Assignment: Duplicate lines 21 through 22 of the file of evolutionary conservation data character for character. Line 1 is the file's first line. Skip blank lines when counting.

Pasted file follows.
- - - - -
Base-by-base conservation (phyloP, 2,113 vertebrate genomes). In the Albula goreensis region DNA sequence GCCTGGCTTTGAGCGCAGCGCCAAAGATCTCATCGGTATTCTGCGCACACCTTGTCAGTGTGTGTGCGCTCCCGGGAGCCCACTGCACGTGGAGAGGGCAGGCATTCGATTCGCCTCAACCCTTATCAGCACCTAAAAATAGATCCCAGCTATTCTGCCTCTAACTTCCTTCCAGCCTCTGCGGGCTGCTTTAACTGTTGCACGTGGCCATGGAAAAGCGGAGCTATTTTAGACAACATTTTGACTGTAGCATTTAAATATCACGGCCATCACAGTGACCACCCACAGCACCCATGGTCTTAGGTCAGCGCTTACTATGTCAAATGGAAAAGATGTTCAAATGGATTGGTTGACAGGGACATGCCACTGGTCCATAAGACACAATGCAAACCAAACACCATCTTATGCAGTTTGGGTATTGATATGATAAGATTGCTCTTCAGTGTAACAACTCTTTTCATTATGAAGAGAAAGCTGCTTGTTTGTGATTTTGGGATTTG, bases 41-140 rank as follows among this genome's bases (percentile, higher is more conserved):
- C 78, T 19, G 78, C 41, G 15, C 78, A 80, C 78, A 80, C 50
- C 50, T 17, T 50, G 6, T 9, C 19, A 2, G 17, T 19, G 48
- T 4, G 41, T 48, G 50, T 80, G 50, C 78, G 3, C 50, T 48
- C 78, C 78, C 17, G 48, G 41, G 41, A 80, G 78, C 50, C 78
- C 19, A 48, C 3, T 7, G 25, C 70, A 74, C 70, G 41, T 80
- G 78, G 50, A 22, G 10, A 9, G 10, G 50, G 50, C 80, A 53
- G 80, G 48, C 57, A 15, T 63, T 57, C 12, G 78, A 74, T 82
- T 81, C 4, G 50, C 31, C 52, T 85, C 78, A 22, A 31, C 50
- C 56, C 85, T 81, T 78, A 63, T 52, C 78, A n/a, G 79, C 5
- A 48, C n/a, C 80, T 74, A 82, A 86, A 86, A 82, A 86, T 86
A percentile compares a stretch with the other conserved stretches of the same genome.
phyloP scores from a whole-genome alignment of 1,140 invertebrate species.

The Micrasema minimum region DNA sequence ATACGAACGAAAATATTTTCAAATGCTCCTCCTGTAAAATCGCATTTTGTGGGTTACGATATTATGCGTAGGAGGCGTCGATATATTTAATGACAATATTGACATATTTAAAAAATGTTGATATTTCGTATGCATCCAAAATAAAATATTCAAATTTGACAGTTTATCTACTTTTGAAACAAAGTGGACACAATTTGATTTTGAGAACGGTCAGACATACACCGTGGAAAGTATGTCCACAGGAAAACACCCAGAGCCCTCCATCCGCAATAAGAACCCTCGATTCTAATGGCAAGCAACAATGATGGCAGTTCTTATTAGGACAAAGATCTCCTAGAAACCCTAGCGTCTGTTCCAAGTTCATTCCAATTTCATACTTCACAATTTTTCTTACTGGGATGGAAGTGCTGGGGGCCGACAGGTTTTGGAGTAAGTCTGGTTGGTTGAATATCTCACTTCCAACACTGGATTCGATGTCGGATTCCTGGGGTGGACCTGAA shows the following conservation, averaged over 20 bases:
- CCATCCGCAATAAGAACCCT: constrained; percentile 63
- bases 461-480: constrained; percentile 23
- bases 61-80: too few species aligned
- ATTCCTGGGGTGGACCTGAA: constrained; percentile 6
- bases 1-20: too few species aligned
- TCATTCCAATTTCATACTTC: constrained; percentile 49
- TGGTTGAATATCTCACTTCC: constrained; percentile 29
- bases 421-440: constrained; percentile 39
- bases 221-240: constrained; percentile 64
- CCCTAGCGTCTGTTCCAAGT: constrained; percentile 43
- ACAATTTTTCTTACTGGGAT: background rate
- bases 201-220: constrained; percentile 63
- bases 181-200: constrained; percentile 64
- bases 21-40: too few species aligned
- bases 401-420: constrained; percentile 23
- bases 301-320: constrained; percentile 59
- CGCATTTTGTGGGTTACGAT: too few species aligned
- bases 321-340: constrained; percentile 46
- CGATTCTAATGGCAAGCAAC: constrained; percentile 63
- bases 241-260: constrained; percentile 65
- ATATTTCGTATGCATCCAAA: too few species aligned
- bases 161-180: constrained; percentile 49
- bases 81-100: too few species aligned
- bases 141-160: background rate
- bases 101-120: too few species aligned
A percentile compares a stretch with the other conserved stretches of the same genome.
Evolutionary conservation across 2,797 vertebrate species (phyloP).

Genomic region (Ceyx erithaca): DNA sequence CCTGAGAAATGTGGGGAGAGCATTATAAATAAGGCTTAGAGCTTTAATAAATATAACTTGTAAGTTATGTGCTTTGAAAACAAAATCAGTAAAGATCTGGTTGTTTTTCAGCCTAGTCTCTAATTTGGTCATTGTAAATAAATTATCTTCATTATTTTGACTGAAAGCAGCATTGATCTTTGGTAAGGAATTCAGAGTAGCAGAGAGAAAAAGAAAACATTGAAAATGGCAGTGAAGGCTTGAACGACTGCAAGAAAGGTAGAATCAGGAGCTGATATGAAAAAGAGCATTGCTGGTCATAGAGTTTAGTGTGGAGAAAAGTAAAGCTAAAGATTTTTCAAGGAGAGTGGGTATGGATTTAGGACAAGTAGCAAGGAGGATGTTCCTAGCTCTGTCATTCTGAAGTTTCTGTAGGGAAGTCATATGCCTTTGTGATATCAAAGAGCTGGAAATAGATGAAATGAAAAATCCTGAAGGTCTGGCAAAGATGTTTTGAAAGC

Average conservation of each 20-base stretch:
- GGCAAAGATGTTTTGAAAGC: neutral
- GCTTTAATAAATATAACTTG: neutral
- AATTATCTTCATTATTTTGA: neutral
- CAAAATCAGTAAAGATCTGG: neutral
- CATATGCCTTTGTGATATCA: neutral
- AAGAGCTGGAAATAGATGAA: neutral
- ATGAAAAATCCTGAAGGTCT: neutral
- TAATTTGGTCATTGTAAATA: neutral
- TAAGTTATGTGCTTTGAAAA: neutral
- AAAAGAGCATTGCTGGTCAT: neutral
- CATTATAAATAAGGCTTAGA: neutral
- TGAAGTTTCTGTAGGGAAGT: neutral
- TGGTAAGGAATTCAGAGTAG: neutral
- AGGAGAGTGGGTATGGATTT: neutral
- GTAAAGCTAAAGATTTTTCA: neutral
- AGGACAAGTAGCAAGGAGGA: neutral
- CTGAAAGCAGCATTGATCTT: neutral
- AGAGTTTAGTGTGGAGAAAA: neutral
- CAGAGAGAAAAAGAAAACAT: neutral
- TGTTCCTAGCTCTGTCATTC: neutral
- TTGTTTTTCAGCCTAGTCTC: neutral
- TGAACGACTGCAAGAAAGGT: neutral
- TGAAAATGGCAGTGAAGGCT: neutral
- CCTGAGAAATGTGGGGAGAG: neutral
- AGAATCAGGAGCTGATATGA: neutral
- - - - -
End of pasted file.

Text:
- TGGTTGAATATCTCACTTCC: constrained; percentile 29
- bases 421-440: constrained; percentile 39